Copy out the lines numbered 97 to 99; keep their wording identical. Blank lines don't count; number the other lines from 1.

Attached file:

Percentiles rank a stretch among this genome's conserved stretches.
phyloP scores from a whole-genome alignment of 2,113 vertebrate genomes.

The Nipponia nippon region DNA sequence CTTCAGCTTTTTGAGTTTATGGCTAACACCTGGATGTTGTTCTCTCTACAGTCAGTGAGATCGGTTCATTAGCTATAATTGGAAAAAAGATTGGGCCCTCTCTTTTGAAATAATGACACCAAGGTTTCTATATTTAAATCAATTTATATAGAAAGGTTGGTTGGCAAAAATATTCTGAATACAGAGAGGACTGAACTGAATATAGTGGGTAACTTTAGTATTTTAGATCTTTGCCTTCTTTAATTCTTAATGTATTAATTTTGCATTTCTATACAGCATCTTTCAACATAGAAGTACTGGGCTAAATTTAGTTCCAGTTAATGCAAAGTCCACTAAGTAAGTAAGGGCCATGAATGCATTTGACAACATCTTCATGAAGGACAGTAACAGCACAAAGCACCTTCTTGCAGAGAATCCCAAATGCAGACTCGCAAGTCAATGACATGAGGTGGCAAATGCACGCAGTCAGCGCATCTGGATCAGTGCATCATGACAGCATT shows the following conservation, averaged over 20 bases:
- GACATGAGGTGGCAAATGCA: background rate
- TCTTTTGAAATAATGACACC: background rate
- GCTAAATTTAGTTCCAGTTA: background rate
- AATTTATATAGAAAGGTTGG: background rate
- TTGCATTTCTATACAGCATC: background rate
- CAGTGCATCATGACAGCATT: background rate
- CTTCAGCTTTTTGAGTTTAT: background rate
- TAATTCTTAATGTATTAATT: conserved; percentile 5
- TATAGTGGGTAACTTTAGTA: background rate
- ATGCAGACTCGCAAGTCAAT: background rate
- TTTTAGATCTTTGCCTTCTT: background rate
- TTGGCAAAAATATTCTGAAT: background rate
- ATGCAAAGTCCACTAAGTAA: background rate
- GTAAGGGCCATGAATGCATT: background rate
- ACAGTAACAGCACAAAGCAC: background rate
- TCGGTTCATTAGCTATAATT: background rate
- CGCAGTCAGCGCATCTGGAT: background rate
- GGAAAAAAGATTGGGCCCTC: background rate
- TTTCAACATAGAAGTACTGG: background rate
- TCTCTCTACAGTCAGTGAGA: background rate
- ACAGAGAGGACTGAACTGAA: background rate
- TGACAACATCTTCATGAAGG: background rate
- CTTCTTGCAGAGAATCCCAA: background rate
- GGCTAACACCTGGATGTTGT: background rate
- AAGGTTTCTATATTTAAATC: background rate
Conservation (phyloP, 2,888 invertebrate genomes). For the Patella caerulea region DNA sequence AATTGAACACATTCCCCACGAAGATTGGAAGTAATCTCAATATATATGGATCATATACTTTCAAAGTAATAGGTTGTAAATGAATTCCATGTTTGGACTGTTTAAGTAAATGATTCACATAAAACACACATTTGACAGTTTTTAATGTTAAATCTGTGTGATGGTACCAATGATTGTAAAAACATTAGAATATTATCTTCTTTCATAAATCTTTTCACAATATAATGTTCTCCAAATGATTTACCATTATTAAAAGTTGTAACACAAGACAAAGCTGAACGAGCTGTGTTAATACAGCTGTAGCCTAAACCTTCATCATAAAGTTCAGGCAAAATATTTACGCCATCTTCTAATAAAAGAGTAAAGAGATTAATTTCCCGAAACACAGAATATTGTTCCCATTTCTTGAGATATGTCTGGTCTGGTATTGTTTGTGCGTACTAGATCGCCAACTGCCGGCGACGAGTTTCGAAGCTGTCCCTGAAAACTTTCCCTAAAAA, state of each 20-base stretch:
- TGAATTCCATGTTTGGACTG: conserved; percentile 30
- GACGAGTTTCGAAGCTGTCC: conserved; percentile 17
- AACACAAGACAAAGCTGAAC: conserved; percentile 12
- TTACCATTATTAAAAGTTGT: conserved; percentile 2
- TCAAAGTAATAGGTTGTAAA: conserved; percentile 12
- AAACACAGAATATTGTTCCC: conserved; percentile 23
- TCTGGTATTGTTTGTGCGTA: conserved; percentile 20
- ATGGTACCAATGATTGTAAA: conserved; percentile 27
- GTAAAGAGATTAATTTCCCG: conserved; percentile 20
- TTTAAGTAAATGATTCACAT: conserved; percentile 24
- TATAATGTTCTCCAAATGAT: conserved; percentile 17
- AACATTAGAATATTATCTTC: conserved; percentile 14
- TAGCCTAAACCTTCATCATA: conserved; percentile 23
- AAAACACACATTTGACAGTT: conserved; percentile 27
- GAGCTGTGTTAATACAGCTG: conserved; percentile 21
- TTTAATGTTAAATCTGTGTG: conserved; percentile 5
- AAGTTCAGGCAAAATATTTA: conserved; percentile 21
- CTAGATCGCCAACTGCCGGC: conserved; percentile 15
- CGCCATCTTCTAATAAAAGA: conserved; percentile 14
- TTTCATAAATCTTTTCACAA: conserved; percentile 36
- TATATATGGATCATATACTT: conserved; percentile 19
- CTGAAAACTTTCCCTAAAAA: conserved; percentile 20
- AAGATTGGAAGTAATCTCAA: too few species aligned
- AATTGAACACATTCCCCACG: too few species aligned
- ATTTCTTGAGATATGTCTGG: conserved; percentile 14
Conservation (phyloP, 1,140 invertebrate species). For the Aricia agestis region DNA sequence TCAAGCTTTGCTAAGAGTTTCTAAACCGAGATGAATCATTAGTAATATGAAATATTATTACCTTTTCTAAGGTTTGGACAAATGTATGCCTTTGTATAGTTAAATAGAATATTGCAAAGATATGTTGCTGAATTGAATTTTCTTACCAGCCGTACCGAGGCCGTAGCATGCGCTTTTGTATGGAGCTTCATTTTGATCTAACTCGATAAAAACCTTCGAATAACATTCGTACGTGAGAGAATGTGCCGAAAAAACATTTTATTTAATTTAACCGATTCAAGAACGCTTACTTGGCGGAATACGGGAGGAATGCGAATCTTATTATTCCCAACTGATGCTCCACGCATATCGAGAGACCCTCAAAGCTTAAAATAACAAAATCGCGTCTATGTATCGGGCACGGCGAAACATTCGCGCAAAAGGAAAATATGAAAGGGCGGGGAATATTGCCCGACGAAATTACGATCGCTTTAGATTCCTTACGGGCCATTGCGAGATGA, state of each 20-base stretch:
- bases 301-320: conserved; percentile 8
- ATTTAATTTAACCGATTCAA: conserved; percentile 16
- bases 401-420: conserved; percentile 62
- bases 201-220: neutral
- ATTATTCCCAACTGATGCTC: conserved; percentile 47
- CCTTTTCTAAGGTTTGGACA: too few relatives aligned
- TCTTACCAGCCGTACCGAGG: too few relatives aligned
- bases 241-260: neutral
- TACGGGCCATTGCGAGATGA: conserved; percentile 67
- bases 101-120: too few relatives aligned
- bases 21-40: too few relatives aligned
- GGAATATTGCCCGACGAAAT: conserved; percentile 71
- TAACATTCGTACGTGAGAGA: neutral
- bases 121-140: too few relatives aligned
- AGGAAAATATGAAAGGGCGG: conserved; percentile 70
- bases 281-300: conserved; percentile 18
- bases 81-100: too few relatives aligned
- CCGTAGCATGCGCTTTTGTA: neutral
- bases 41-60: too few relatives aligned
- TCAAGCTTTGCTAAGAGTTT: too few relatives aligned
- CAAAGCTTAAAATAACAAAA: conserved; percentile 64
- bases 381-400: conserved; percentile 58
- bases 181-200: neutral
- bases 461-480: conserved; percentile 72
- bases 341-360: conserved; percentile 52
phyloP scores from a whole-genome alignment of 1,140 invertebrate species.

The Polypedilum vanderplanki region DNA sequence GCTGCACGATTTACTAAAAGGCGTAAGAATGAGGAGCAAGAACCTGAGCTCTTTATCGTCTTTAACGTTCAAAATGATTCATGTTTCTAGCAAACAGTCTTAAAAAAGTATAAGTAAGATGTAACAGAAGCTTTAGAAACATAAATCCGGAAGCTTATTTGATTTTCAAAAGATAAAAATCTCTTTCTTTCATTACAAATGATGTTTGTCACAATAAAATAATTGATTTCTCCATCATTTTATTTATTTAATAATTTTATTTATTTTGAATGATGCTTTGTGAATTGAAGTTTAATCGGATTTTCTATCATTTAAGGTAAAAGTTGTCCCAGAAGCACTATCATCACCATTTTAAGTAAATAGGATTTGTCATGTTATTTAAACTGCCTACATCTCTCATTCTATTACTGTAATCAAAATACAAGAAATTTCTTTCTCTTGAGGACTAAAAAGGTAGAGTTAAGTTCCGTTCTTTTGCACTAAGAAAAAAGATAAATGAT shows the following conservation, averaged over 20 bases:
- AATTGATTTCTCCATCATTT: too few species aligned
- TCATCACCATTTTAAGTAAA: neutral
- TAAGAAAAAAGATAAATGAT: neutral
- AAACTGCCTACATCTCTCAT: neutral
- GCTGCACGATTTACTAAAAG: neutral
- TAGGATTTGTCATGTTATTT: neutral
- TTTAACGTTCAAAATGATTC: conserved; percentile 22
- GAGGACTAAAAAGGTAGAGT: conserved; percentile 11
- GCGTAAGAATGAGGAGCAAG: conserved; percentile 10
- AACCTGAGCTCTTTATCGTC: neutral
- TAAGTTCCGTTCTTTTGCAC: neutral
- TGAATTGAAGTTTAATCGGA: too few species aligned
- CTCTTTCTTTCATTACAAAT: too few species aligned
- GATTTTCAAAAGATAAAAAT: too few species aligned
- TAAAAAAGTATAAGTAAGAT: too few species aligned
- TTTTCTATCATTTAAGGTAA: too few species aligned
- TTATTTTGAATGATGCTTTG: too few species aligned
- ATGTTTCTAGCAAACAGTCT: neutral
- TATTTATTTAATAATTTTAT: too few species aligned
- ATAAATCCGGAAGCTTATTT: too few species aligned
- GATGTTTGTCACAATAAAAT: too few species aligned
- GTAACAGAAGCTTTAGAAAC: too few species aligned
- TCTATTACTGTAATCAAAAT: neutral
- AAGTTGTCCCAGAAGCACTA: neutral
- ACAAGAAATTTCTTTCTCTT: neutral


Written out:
- TAAAAAAGTATAAGTAAGAT: too few species aligned
- TTTTCTATCATTTAAGGTAA: too few species aligned
- TTATTTTGAATGATGCTTTG: too few species aligned